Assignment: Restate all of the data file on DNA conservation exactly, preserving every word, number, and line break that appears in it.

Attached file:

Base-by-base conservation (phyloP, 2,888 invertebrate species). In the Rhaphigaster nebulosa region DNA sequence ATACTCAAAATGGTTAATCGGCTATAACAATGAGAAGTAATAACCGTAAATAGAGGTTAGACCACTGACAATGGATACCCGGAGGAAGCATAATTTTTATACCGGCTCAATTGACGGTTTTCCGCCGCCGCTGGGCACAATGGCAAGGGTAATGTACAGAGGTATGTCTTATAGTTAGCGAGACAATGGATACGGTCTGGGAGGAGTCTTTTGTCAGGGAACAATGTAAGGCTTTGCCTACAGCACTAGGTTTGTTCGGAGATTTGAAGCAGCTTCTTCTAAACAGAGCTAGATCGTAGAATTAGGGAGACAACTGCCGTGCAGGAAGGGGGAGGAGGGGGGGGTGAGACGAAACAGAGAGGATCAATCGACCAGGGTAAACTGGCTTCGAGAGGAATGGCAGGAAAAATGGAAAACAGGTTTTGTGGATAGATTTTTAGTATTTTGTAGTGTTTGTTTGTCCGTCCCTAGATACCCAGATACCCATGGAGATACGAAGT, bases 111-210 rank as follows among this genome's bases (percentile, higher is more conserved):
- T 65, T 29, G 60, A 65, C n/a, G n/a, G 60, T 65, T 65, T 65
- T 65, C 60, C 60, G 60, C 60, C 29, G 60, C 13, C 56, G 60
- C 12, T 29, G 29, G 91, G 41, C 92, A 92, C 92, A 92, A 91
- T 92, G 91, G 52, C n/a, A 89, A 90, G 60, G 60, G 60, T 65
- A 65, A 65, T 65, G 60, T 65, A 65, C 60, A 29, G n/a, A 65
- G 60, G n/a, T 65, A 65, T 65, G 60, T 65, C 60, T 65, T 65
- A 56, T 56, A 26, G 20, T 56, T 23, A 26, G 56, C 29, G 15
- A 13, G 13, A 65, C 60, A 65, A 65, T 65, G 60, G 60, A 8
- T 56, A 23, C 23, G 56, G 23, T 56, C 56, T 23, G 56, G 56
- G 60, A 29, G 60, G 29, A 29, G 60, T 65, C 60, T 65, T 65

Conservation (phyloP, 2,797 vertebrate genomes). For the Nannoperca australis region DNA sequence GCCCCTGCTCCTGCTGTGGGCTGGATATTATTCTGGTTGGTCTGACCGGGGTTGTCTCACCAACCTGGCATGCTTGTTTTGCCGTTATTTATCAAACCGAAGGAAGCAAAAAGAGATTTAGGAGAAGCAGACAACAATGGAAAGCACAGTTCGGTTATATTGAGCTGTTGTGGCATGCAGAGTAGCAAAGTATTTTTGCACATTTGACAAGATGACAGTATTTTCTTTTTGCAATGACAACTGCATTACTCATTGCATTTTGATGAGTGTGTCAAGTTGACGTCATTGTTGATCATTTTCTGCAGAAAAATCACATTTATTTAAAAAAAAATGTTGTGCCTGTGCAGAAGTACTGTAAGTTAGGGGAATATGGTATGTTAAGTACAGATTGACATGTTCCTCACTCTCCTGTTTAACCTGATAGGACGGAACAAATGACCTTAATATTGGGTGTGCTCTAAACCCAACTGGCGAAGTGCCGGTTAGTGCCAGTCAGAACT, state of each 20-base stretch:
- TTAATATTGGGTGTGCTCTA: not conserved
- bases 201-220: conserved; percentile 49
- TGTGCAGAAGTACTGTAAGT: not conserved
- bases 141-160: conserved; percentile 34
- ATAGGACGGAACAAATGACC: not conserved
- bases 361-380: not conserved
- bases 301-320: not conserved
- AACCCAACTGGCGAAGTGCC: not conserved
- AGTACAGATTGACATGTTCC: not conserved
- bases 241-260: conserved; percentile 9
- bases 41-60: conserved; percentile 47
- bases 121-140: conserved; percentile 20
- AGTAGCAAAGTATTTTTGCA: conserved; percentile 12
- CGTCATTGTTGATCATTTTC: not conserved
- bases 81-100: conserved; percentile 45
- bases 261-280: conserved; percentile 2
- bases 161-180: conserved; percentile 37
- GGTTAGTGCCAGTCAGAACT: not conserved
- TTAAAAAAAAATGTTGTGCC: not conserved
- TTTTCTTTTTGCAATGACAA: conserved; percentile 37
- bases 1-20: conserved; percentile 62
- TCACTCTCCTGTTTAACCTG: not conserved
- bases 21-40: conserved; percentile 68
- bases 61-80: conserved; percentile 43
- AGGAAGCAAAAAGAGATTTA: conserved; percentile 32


Base-by-base conservation (phyloP, 2,888 invertebrate species). In the Rhaphigaster nebulosa region DNA sequence ATACTCAAAATGGTTAATCGGCTATAACAATGAGAAGTAATAACCGTAAATAGAGGTTAGACCACTGACAATGGATACCCGGAGGAAGCATAATTTTTATACCGGCTCAATTGACGGTTTTCCGCCGCCGCTGGGCACAATGGCAAGGGTAATGTACAGAGGTATGTCTTATAGTTAGCGAGACAATGGATACGGTCTGGGAGGAGTCTTTTGTCAGGGAACAATGTAAGGCTTTGCCTACAGCACTAGGTTTGTTCGGAGATTTGAAGCAGCTTCTTCTAAACAGAGCTAGATCGTAGAATTAGGGAGACAACTGCCGTGCAGGAAGGGGGAGGAGGGGGGGGTGAGACGAAACAGAGAGGATCAATCGACCAGGGTAAACTGGCTTCGAGAGGAATGGCAGGAAAAATGGAAAACAGGTTTTGTGGATAGATTTTTAGTATTTTGTAGTGTTTGTTTGTCCGTCCCTAGATACCCAGATACCCATGGAGATACGAAGT, bases 111-210 rank as follows among this genome's bases (percentile, higher is more conserved):
- T 65, T 29, G 60, A 65, C n/a, G n/a, G 60, T 65, T 65, T 65
- T 65, C 60, C 60, G 60, C 60, C 29, G 60, C 13, C 56, G 60
- C 12, T 29, G 29, G 91, G 41, C 92, A 92, C 92, A 92, A 91
- T 92, G 91, G 52, C n/a, A 89, A 90, G 60, G 60, G 60, T 65
- A 65, A 65, T 65, G 60, T 65, A 65, C 60, A 29, G n/a, A 65
- G 60, G n/a, T 65, A 65, T 65, G 60, T 65, C 60, T 65, T 65
- A 56, T 56, A 26, G 20, T 56, T 23, A 26, G 56, C 29, G 15
- A 13, G 13, A 65, C 60, A 65, A 65, T 65, G 60, G 60, A 8
- T 56, A 23, C 23, G 56, G 23, T 56, C 56, T 23, G 56, G 56
- G 60, A 29, G 60, G 29, A 29, G 60, T 65, C 60, T 65, T 65

Conservation (phyloP, 2,797 vertebrate genomes). For the Nannoperca australis region DNA sequence GCCCCTGCTCCTGCTGTGGGCTGGATATTATTCTGGTTGGTCTGACCGGGGTTGTCTCACCAACCTGGCATGCTTGTTTTGCCGTTATTTATCAAACCGAAGGAAGCAAAAAGAGATTTAGGAGAAGCAGACAACAATGGAAAGCACAGTTCGGTTATATTGAGCTGTTGTGGCATGCAGAGTAGCAAAGTATTTTTGCACATTTGACAAGATGACAGTATTTTCTTTTTGCAATGACAACTGCATTACTCATTGCATTTTGATGAGTGTGTCAAGTTGACGTCATTGTTGATCATTTTCTGCAGAAAAATCACATTTATTTAAAAAAAAATGTTGTGCCTGTGCAGAAGTACTGTAAGTTAGGGGAATATGGTATGTTAAGTACAGATTGACATGTTCCTCACTCTCCTGTTTAACCTGATAGGACGGAACAAATGACCTTAATATTGGGTGTGCTCTAAACCCAACTGGCGAAGTGCCGGTTAGTGCCAGTCAGAACT, state of each 20-base stretch:
- TTAATATTGGGTGTGCTCTA: not conserved
- bases 201-220: conserved; percentile 49
- TGTGCAGAAGTACTGTAAGT: not conserved
- bases 141-160: conserved; percentile 34
- ATAGGACGGAACAAATGACC: not conserved
- bases 361-380: not conserved
- bases 301-320: not conserved
- AACCCAACTGGCGAAGTGCC: not conserved
- AGTACAGATTGACATGTTCC: not conserved
- bases 241-260: conserved; percentile 9
- bases 41-60: conserved; percentile 47
- bases 121-140: conserved; percentile 20
- AGTAGCAAAGTATTTTTGCA: conserved; percentile 12
- CGTCATTGTTGATCATTTTC: not conserved
- bases 81-100: conserved; percentile 45
- bases 261-280: conserved; percentile 2
- bases 161-180: conserved; percentile 37
- GGTTAGTGCCAGTCAGAACT: not conserved
- TTAAAAAAAAATGTTGTGCC: not conserved
- TTTTCTTTTTGCAATGACAA: conserved; percentile 37
- bases 1-20: conserved; percentile 62
- TCACTCTCCTGTTTAACCTG: not conserved
- bases 21-40: conserved; percentile 68
- bases 61-80: conserved; percentile 43
- AGGAAGCAAAAAGAGATTTA: conserved; percentile 32